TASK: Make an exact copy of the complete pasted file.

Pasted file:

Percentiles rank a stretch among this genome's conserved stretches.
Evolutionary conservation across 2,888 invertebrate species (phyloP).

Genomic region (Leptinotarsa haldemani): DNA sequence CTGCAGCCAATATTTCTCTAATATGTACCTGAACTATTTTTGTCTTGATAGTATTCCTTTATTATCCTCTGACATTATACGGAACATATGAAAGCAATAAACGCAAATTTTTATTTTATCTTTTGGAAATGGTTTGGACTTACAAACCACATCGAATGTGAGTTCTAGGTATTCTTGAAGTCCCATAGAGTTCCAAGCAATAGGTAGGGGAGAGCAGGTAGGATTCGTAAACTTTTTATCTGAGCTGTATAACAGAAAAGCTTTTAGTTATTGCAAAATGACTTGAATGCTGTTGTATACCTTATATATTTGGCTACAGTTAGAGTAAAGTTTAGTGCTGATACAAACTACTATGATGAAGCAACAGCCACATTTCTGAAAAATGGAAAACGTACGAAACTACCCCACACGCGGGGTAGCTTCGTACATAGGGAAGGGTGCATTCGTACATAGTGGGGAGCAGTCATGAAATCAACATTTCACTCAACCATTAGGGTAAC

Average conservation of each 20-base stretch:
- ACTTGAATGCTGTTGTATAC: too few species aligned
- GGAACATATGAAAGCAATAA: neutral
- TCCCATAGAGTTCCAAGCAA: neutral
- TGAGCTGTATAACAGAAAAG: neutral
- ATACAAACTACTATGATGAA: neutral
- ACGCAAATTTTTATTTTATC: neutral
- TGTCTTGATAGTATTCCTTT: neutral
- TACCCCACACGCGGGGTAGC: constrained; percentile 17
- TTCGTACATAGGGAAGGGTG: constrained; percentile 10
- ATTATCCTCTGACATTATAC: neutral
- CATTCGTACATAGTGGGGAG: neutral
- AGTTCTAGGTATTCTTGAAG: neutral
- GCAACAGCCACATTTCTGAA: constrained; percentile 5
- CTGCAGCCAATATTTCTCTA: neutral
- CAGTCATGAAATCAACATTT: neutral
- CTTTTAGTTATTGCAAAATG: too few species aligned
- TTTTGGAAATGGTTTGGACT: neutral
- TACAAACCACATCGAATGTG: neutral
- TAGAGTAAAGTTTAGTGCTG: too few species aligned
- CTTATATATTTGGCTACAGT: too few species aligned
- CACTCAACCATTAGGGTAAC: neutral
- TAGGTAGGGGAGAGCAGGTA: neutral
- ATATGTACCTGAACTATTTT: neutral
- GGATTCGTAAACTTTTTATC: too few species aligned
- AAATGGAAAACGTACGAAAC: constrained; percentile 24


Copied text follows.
Percentiles rank a stretch among this genome's conserved stretches.
Evolutionary conservation across 2,888 invertebrate species (phyloP).

Genomic region (Leptinotarsa haldemani): DNA sequence CTGCAGCCAATATTTCTCTAATATGTACCTGAACTATTTTTGTCTTGATAGTATTCCTTTATTATCCTCTGACATTATACGGAACATATGAAAGCAATAAACGCAAATTTTTATTTTATCTTTTGGAAATGGTTTGGACTTACAAACCACATCGAATGTGAGTTCTAGGTATTCTTGAAGTCCCATAGAGTTCCAAGCAATAGGTAGGGGAGAGCAGGTAGGATTCGTAAACTTTTTATCTGAGCTGTATAACAGAAAAGCTTTTAGTTATTGCAAAATGACTTGAATGCTGTTGTATACCTTATATATTTGGCTACAGTTAGAGTAAAGTTTAGTGCTGATACAAACTACTATGATGAAGCAACAGCCACATTTCTGAAAAATGGAAAACGTACGAAACTACCCCACACGCGGGGTAGCTTCGTACATAGGGAAGGGTGCATTCGTACATAGTGGGGAGCAGTCATGAAATCAACATTTCACTCAACCATTAGGGTAAC

Average conservation of each 20-base stretch:
- ACTTGAATGCTGTTGTATAC: too few species aligned
- GGAACATATGAAAGCAATAA: neutral
- TCCCATAGAGTTCCAAGCAA: neutral
- TGAGCTGTATAACAGAAAAG: neutral
- ATACAAACTACTATGATGAA: neutral
- ACGCAAATTTTTATTTTATC: neutral
- TGTCTTGATAGTATTCCTTT: neutral
- TACCCCACACGCGGGGTAGC: constrained; percentile 17
- TTCGTACATAGGGAAGGGTG: constrained; percentile 10
- ATTATCCTCTGACATTATAC: neutral
- CATTCGTACATAGTGGGGAG: neutral
- AGTTCTAGGTATTCTTGAAG: neutral
- GCAACAGCCACATTTCTGAA: constrained; percentile 5
- CTGCAGCCAATATTTCTCTA: neutral
- CAGTCATGAAATCAACATTT: neutral
- CTTTTAGTTATTGCAAAATG: too few species aligned
- TTTTGGAAATGGTTTGGACT: neutral
- TACAAACCACATCGAATGTG: neutral
- TAGAGTAAAGTTTAGTGCTG: too few species aligned
- CTTATATATTTGGCTACAGT: too few species aligned
- CACTCAACCATTAGGGTAAC: neutral
- TAGGTAGGGGAGAGCAGGTA: neutral
- ATATGTACCTGAACTATTTT: neutral
- GGATTCGTAAACTTTTTATC: too few species aligned
- AAATGGAAAACGTACGAAAC: constrained; percentile 24